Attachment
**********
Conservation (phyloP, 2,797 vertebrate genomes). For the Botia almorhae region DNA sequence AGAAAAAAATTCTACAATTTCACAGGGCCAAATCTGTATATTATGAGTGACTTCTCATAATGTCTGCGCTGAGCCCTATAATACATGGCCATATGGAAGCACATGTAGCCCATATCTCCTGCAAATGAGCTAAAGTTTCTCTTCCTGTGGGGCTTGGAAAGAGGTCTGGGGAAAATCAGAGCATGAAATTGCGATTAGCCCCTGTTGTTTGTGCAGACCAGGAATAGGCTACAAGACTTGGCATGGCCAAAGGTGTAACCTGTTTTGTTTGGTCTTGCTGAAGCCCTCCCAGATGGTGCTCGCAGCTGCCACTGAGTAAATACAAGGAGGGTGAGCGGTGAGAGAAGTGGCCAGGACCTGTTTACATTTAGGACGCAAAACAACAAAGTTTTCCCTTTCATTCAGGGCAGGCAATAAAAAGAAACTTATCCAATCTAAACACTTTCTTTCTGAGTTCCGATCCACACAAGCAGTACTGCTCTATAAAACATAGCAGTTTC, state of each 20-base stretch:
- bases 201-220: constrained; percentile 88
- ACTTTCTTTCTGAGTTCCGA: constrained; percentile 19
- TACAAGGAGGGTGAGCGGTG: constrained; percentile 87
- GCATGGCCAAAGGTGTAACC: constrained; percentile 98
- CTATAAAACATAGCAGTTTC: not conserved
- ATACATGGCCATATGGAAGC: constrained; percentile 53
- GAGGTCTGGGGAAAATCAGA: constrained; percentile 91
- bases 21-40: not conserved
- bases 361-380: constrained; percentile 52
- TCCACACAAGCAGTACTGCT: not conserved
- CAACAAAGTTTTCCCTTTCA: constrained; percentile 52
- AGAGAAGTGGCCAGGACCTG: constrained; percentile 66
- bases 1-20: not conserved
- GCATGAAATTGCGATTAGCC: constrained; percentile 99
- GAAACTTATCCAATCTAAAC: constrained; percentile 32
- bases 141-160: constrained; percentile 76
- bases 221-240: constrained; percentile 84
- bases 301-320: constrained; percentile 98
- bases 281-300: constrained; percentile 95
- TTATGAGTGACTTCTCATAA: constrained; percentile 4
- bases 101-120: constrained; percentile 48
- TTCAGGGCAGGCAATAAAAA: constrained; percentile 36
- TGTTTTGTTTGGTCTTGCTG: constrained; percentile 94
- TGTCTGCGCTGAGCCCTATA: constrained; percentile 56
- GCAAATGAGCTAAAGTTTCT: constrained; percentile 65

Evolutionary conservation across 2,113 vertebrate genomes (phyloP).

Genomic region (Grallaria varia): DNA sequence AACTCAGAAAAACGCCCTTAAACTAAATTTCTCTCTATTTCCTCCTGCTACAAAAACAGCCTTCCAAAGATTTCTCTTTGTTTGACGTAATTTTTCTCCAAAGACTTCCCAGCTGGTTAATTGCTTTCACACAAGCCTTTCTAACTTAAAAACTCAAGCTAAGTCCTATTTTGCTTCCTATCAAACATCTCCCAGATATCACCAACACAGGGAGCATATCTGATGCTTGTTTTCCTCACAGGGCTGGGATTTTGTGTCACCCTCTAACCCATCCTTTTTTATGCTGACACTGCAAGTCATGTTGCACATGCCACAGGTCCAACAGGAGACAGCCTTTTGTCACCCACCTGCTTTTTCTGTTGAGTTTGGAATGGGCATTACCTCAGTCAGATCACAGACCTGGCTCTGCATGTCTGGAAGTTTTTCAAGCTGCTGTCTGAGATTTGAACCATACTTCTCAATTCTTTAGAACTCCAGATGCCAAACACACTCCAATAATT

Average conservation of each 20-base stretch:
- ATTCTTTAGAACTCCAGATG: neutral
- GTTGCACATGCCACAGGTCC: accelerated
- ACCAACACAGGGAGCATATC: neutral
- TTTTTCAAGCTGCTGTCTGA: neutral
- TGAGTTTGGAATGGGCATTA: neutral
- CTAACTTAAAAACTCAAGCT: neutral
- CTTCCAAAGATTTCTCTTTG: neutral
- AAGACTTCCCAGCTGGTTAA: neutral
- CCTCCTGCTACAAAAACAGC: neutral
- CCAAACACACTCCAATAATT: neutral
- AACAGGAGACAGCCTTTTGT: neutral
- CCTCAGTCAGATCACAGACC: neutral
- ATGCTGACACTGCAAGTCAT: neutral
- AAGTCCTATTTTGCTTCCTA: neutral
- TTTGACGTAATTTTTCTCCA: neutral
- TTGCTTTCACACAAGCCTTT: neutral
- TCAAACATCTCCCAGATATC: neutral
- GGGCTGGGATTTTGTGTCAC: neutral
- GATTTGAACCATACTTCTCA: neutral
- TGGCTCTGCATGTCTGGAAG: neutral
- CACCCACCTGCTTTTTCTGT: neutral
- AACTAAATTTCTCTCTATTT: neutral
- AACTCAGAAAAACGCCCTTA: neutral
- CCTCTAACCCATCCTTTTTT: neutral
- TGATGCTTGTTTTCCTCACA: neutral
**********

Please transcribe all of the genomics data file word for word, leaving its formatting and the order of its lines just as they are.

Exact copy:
Conservation (phyloP, 2,797 vertebrate genomes). For the Botia almorhae region DNA sequence AGAAAAAAATTCTACAATTTCACAGGGCCAAATCTGTATATTATGAGTGACTTCTCATAATGTCTGCGCTGAGCCCTATAATACATGGCCATATGGAAGCACATGTAGCCCATATCTCCTGCAAATGAGCTAAAGTTTCTCTTCCTGTGGGGCTTGGAAAGAGGTCTGGGGAAAATCAGAGCATGAAATTGCGATTAGCCCCTGTTGTTTGTGCAGACCAGGAATAGGCTACAAGACTTGGCATGGCCAAAGGTGTAACCTGTTTTGTTTGGTCTTGCTGAAGCCCTCCCAGATGGTGCTCGCAGCTGCCACTGAGTAAATACAAGGAGGGTGAGCGGTGAGAGAAGTGGCCAGGACCTGTTTACATTTAGGACGCAAAACAACAAAGTTTTCCCTTTCATTCAGGGCAGGCAATAAAAAGAAACTTATCCAATCTAAACACTTTCTTTCTGAGTTCCGATCCACACAAGCAGTACTGCTCTATAAAACATAGCAGTTTC, state of each 20-base stretch:
- bases 201-220: constrained; percentile 88
- ACTTTCTTTCTGAGTTCCGA: constrained; percentile 19
- TACAAGGAGGGTGAGCGGTG: constrained; percentile 87
- GCATGGCCAAAGGTGTAACC: constrained; percentile 98
- CTATAAAACATAGCAGTTTC: not conserved
- ATACATGGCCATATGGAAGC: constrained; percentile 53
- GAGGTCTGGGGAAAATCAGA: constrained; percentile 91
- bases 21-40: not conserved
- bases 361-380: constrained; percentile 52
- TCCACACAAGCAGTACTGCT: not conserved
- CAACAAAGTTTTCCCTTTCA: constrained; percentile 52
- AGAGAAGTGGCCAGGACCTG: constrained; percentile 66
- bases 1-20: not conserved
- GCATGAAATTGCGATTAGCC: constrained; percentile 99
- GAAACTTATCCAATCTAAAC: constrained; percentile 32
- bases 141-160: constrained; percentile 76
- bases 221-240: constrained; percentile 84
- bases 301-320: constrained; percentile 98
- bases 281-300: constrained; percentile 95
- TTATGAGTGACTTCTCATAA: constrained; percentile 4
- bases 101-120: constrained; percentile 48
- TTCAGGGCAGGCAATAAAAA: constrained; percentile 36
- TGTTTTGTTTGGTCTTGCTG: constrained; percentile 94
- TGTCTGCGCTGAGCCCTATA: constrained; percentile 56
- GCAAATGAGCTAAAGTTTCT: constrained; percentile 65

Evolutionary conservation across 2,113 vertebrate genomes (phyloP).

Genomic region (Grallaria varia): DNA sequence AACTCAGAAAAACGCCCTTAAACTAAATTTCTCTCTATTTCCTCCTGCTACAAAAACAGCCTTCCAAAGATTTCTCTTTGTTTGACGTAATTTTTCTCCAAAGACTTCCCAGCTGGTTAATTGCTTTCACACAAGCCTTTCTAACTTAAAAACTCAAGCTAAGTCCTATTTTGCTTCCTATCAAACATCTCCCAGATATCACCAACACAGGGAGCATATCTGATGCTTGTTTTCCTCACAGGGCTGGGATTTTGTGTCACCCTCTAACCCATCCTTTTTTATGCTGACACTGCAAGTCATGTTGCACATGCCACAGGTCCAACAGGAGACAGCCTTTTGTCACCCACCTGCTTTTTCTGTTGAGTTTGGAATGGGCATTACCTCAGTCAGATCACAGACCTGGCTCTGCATGTCTGGAAGTTTTTCAAGCTGCTGTCTGAGATTTGAACCATACTTCTCAATTCTTTAGAACTCCAGATGCCAAACACACTCCAATAATT

Average conservation of each 20-base stretch:
- ATTCTTTAGAACTCCAGATG: neutral
- GTTGCACATGCCACAGGTCC: accelerated
- ACCAACACAGGGAGCATATC: neutral
- TTTTTCAAGCTGCTGTCTGA: neutral
- TGAGTTTGGAATGGGCATTA: neutral
- CTAACTTAAAAACTCAAGCT: neutral
- CTTCCAAAGATTTCTCTTTG: neutral
- AAGACTTCCCAGCTGGTTAA: neutral
- CCTCCTGCTACAAAAACAGC: neutral
- CCAAACACACTCCAATAATT: neutral
- AACAGGAGACAGCCTTTTGT: neutral
- CCTCAGTCAGATCACAGACC: neutral
- ATGCTGACACTGCAAGTCAT: neutral
- AAGTCCTATTTTGCTTCCTA: neutral
- TTTGACGTAATTTTTCTCCA: neutral
- TTGCTTTCACACAAGCCTTT: neutral
- TCAAACATCTCCCAGATATC: neutral
- GGGCTGGGATTTTGTGTCAC: neutral
- GATTTGAACCATACTTCTCA: neutral
- TGGCTCTGCATGTCTGGAAG: neutral
- CACCCACCTGCTTTTTCTGT: neutral
- AACTAAATTTCTCTCTATTT: neutral
- AACTCAGAAAAACGCCCTTA: neutral
- CCTCTAACCCATCCTTTTTT: neutral
- TGATGCTTGTTTTCCTCACA: neutral